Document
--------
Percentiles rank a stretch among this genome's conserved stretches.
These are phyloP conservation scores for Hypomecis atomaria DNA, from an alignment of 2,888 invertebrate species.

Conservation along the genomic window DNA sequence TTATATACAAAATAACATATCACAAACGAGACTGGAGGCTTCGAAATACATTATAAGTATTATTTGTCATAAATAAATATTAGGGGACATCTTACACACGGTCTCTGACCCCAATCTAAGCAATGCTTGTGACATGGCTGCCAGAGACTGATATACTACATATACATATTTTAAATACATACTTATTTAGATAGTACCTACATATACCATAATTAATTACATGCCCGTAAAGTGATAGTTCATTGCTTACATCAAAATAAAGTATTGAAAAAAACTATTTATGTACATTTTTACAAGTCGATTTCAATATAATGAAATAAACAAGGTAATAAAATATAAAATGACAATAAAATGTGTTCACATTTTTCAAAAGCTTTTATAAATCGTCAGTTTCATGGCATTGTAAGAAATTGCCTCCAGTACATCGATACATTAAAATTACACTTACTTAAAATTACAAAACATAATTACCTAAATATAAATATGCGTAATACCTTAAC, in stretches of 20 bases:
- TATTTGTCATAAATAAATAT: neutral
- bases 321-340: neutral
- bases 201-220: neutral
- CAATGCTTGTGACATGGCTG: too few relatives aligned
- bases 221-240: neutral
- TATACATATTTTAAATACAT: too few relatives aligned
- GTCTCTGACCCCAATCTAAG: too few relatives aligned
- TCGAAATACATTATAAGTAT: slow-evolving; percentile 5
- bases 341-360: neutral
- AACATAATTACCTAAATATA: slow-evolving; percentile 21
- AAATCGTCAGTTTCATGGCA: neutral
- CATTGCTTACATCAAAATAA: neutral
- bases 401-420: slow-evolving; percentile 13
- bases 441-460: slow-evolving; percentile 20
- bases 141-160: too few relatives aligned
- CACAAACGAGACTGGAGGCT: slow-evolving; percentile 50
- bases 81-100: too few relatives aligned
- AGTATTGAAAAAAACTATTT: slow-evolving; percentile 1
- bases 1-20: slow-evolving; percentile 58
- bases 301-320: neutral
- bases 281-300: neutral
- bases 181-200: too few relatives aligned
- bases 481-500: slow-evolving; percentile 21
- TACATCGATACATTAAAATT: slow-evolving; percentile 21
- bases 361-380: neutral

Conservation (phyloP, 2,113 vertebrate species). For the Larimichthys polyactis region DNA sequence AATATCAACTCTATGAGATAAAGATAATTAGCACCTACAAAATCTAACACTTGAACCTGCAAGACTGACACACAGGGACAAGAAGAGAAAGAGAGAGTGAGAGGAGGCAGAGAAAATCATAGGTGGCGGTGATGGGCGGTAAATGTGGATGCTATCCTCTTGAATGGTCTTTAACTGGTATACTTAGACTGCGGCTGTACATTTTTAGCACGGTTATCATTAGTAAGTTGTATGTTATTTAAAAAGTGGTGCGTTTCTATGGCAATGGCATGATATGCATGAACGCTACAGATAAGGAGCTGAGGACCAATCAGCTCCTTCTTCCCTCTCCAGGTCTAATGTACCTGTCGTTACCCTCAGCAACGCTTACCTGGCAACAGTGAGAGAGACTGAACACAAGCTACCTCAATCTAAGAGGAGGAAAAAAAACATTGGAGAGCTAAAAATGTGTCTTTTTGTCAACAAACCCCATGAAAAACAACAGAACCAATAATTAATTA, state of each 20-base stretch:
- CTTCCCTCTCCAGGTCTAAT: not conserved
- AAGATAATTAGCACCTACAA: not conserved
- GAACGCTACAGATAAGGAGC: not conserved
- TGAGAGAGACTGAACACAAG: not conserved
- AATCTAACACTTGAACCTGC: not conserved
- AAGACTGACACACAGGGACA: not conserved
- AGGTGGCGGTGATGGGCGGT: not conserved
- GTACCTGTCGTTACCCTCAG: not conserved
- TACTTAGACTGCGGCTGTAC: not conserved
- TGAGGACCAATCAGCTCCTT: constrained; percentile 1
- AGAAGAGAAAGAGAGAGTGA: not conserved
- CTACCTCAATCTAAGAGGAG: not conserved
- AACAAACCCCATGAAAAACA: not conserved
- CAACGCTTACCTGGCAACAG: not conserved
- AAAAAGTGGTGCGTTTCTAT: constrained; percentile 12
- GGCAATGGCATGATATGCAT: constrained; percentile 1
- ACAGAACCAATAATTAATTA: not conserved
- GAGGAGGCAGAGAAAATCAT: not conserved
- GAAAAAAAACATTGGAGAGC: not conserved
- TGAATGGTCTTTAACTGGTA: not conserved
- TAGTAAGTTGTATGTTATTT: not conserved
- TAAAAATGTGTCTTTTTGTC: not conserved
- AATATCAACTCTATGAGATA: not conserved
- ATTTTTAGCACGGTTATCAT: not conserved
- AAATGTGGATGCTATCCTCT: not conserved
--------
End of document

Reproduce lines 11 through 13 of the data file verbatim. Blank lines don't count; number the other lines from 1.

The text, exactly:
- TCGAAATACATTATAAGTAT: slow-evolving; percentile 5
- bases 341-360: neutral
- AACATAATTACCTAAATATA: slow-evolving; percentile 21